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PLoS One. 2012;7(7):e40998. doi: 10.1371/journal.pone.0040998. Epub 2012 Jul 16.

Plasma neurofilament heavy chain levels correlate to markers of late stage disease progression and treatment response in SOD1(G93A) mice that model ALS.

Author information

1
Sobell Department of Motor Neuroscience and Movement Disorders, MRC Centre for Neuromuscular Disorders, UCL Institute of Neurology, University College London, London, United Kingdom.

Abstract

BACKGROUND:

Amyotrophic lateral sclerosis (ALS) is an incurable neurodegenerative disorder characterised by progressive degeneration of motor neurons leading to death, typically within 3-5 years of symptom onset. The diagnosis of ALS is largely reliant on clinical assessment and electrophysiological findings. Neither specific investigative tools nor reliable biomarkers are currently available to enable an early diagnosis or monitoring of disease progression, hindering the design of treatment trials.

METHODOLOGY/PRINCIPAL FINDINGS:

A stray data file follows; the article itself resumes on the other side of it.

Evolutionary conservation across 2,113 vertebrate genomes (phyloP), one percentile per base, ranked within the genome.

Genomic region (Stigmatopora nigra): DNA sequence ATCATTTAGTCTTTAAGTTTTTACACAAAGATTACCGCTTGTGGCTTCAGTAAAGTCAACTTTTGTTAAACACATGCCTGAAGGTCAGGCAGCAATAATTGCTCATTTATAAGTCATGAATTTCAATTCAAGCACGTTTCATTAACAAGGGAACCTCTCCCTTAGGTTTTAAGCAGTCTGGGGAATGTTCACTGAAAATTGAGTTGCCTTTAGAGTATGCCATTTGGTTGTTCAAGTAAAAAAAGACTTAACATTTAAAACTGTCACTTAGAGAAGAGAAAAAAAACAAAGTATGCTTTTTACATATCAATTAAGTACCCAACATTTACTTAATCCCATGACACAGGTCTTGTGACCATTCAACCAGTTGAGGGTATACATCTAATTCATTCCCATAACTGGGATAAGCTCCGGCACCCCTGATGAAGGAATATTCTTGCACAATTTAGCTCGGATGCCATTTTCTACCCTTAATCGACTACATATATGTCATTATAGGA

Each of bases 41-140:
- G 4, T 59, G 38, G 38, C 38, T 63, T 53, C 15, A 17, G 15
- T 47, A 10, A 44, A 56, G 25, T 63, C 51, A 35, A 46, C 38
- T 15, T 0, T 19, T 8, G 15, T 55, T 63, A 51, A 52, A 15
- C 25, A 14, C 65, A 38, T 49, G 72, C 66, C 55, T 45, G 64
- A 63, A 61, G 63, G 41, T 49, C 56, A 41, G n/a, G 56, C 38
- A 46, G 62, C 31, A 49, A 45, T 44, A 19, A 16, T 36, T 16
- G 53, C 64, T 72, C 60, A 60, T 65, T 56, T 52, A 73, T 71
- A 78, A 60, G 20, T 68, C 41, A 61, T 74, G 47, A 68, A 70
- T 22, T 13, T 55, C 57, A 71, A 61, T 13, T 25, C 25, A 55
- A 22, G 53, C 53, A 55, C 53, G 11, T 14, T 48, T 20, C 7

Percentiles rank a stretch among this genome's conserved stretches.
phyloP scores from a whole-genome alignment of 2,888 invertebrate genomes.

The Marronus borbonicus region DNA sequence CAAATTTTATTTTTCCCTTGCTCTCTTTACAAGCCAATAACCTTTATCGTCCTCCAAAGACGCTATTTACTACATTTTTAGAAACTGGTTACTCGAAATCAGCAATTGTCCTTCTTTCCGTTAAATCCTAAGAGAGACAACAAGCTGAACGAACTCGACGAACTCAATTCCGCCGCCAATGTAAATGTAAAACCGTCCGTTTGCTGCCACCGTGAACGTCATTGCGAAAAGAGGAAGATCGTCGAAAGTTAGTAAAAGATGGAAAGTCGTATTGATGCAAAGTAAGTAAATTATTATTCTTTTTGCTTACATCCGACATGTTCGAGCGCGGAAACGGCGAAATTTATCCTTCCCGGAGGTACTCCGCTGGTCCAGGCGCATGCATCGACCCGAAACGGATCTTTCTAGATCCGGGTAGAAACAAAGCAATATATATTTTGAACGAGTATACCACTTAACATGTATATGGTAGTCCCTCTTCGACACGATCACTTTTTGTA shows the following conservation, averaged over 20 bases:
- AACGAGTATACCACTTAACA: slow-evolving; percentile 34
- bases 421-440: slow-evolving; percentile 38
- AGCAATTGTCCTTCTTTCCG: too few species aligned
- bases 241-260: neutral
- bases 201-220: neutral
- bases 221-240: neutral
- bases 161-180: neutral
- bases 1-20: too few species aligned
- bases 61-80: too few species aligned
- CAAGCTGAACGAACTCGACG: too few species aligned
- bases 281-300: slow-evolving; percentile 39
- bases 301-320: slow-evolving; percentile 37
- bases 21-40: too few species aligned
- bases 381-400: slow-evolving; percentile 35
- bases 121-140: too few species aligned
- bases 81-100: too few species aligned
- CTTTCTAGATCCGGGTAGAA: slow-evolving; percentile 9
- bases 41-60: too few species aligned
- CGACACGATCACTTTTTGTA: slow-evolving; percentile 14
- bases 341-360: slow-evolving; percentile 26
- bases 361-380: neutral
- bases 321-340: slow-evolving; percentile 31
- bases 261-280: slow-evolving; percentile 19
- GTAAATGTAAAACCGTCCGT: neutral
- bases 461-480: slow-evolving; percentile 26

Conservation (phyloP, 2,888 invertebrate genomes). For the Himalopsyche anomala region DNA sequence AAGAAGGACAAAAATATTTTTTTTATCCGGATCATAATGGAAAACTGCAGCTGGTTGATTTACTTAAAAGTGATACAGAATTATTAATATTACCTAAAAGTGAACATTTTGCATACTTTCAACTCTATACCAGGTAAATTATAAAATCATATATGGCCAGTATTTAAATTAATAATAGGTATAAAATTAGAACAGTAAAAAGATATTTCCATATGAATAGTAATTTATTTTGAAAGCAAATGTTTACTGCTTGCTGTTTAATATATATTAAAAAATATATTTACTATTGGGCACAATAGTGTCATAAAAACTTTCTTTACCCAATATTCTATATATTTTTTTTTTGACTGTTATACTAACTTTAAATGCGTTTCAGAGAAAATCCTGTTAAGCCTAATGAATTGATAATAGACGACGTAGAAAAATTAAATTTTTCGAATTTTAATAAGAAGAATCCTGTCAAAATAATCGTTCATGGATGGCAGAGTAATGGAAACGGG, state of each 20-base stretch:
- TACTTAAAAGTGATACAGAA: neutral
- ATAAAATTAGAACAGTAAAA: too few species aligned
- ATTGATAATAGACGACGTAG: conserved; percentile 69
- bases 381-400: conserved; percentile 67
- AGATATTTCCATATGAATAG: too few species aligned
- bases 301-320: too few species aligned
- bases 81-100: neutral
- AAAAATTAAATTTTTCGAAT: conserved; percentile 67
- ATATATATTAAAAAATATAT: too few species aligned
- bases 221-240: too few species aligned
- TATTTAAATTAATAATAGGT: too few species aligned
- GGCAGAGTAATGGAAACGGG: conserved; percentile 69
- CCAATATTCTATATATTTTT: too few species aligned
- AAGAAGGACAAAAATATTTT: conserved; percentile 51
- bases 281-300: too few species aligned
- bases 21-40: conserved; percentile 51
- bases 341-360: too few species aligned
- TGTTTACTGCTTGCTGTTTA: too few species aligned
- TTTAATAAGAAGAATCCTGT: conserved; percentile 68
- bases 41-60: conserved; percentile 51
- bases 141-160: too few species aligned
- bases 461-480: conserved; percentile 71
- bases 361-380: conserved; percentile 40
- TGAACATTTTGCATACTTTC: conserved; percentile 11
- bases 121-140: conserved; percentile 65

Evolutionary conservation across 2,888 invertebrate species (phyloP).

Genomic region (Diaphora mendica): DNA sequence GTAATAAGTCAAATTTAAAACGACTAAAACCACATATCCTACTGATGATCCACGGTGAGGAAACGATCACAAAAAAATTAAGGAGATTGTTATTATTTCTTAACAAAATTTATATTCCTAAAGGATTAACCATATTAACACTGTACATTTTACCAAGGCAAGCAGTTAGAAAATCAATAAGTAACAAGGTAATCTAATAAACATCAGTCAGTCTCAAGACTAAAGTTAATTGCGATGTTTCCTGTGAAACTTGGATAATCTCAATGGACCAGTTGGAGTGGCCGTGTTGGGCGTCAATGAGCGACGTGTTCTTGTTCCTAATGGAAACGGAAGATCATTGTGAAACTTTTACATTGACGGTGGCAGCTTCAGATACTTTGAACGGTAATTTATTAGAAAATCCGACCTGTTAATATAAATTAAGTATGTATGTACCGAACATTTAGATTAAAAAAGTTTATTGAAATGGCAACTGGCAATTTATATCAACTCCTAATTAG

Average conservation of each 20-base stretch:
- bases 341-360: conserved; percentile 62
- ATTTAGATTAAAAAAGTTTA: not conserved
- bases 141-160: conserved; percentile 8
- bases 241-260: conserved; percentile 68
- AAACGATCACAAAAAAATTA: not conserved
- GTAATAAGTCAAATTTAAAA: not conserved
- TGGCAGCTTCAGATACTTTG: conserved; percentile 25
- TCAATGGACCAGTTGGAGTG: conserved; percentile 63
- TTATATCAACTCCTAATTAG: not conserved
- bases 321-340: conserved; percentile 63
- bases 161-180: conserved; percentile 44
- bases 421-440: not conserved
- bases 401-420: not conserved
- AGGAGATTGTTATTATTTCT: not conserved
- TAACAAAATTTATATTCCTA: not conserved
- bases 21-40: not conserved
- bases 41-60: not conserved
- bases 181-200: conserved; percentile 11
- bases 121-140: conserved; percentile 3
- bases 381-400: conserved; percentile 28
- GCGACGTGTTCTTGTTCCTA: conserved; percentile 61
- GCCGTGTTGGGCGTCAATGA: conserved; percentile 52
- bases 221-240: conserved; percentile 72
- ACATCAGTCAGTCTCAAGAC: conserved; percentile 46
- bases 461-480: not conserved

In this study, using the well-established SOD1(G93A) mouse model of ALS and a new in-house ELISA method, we have validated that plasma neurofilament heavy chain protein (NfH) levels correlate with both functional markers of late stage disease progression and treatment response. We detected a significant increase in plasma levels of phosphorylated NfH during disease progression in SOD1(G93A) mice from 105 days onwards. Moreover, increased plasma NfH levels correlated with the decline in muscle force, motor unit survival and, more significantly, with the loss of spinal motor neurons in SOD1 mice during this critical period of decline. Importantly, mice treated with the disease modifying compound arimoclomol had lower plasma NfH levels, suggesting plasma NfH levels could be validated as an outcome measure for treatment trials.

CONCLUSIONS/SIGNIFICANCE:

These results show that plasma NfH levels closely reflect later stages of disease progression and therapeutic response in the SOD1(G93A) mouse model of ALS and may potentially be a valuable biomarker of later disease progression in ALS.

PMID:
22815892
PMCID:
PMC3397981
DOI:
10.1371/journal.pone.0040998
[Indexed for MEDLINE]
Free PMC Article

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